New currency system in Myanmar from April 1
YANGON MYANMAR announced on Wednesday an overhaul of its antiquated currency system as part of burgeoning reforms to modernise an economy left in disarray by decades of military rule and isolation.
The impoverished nation will adopt a managed floating exchange rate from April 1, allowing market forces to determine the value of the kyat while leaving room for the central bank to influence its value, state media said.
It described the move as the first step toward unifying the nation’s various exchange rates.
“It’s a very positive move. It injects a degree of rationality into policymaking that was notable by its absence in the previous regime and for much of the past 50 years,” said Sean Turnell, a Myanmar economic expert at Macquarie University in Sydney.
“It removes many of the difficulties and corruption incentives that have been in place with this dual system,” he added.
A simplified currency regime will facilitate trade and investment as Myanmar gradually opens up.
“It will certainly help foreign investors,” said Turnell.
While such investors did not use the official rate in practice in any case, “this meant they were constantly vulnerable to the ‘extra-legal’ activities they had to engage in,” he added.
Following the end of almost half a century of junta rule last year, the country formerly known as Burma now has a nominally civilian government whose ranks are filled with ex-generals.
The new regime has surprised even its critics with a series of reforms, and the currency revamp is its first major move to modernise an economy weakened by decades of mismanagement and international sanctions.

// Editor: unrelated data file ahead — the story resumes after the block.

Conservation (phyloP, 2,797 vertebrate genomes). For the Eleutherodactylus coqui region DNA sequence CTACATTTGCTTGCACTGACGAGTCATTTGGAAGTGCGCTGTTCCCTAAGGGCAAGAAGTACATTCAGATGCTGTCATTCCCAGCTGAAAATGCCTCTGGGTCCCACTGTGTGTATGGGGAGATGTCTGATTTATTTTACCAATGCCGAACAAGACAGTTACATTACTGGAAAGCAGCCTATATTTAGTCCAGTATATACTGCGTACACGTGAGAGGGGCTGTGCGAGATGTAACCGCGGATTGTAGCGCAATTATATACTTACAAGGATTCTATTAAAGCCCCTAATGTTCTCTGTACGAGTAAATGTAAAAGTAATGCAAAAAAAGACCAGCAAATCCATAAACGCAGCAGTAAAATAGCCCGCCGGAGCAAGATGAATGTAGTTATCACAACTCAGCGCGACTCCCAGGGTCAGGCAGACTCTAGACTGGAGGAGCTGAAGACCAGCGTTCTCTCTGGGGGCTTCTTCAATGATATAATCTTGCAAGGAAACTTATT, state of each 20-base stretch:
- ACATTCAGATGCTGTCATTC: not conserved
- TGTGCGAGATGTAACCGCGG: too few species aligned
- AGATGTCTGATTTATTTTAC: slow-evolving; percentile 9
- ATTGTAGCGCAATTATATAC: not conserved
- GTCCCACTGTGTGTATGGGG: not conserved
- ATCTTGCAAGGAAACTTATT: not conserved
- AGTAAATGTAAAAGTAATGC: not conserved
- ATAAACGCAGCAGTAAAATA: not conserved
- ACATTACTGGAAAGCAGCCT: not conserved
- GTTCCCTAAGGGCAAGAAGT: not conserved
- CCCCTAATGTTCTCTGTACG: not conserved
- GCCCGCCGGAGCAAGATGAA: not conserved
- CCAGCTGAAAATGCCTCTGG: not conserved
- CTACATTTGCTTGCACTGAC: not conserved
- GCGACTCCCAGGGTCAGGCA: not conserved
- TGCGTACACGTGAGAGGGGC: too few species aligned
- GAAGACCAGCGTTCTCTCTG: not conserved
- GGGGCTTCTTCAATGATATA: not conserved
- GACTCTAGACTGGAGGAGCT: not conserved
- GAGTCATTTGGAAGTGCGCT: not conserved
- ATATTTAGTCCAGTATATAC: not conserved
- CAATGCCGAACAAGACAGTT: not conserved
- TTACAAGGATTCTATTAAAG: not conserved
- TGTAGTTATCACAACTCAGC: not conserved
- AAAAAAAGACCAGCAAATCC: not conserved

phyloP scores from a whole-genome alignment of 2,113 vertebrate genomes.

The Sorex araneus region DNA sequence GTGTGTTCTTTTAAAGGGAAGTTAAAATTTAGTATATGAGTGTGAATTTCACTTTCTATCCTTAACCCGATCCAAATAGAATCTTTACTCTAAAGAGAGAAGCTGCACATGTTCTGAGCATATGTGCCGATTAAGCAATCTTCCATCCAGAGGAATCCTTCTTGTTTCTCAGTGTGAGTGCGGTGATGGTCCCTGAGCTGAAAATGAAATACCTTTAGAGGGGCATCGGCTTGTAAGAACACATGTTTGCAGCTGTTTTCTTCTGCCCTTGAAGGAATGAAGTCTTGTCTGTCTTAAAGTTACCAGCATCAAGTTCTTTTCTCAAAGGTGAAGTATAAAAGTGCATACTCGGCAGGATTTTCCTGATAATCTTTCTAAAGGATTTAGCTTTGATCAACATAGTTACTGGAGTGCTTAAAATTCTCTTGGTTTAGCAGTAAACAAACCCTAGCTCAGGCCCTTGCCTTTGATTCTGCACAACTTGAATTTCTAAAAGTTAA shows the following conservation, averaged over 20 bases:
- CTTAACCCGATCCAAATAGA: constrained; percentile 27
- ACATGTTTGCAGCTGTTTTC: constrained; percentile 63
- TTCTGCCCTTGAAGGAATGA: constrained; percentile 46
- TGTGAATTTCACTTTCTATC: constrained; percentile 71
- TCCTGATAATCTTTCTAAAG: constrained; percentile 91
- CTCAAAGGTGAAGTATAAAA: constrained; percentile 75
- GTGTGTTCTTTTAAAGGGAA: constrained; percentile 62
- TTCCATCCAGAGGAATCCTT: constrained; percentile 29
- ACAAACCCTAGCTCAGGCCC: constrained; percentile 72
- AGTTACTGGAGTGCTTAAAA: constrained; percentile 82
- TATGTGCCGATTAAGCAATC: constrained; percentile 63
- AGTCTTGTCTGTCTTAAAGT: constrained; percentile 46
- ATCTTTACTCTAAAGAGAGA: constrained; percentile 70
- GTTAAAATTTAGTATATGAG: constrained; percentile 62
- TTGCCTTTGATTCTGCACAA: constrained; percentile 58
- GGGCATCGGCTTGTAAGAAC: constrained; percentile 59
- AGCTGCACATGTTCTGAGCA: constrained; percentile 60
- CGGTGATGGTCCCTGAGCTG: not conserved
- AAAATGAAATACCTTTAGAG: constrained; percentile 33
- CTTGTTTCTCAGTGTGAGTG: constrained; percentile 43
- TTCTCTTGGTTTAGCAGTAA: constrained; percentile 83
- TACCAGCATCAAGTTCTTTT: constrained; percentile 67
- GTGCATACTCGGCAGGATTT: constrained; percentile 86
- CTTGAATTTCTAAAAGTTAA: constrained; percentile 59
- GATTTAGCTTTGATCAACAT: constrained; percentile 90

Myanmar has a highly complex exchange rate regime, with official, semi-official and unofficial rates.
The official government rate — which is widely ignored — is fixed at around just six kyat to the dollar, while in stark contrast the rate on the flourishing black market stands at about 800 per dollar.
The official rate will now be replaced with a market-determined rate, according to a central bank announcement published in state mouthpiece The New Light of Myanmar. It did not say at what rate the kyat would be floated or exactly how it would be managed.
Experts saw the multiplerate system as a way for the regime to funnel revenues from natural gas sales into secret accounts by recording payments at six kyat per dollar and then exchanging them at the much higher informal rate.
“Burma’s public accounts have really been starved of money because state-owned enterprise earnings have just been filtered off into various other accounts,” said Turnell.
“In a sense this is a real signal that the new government is serious about reform because this closes off a channel of money that the previous generals were only too eager to get hold of.”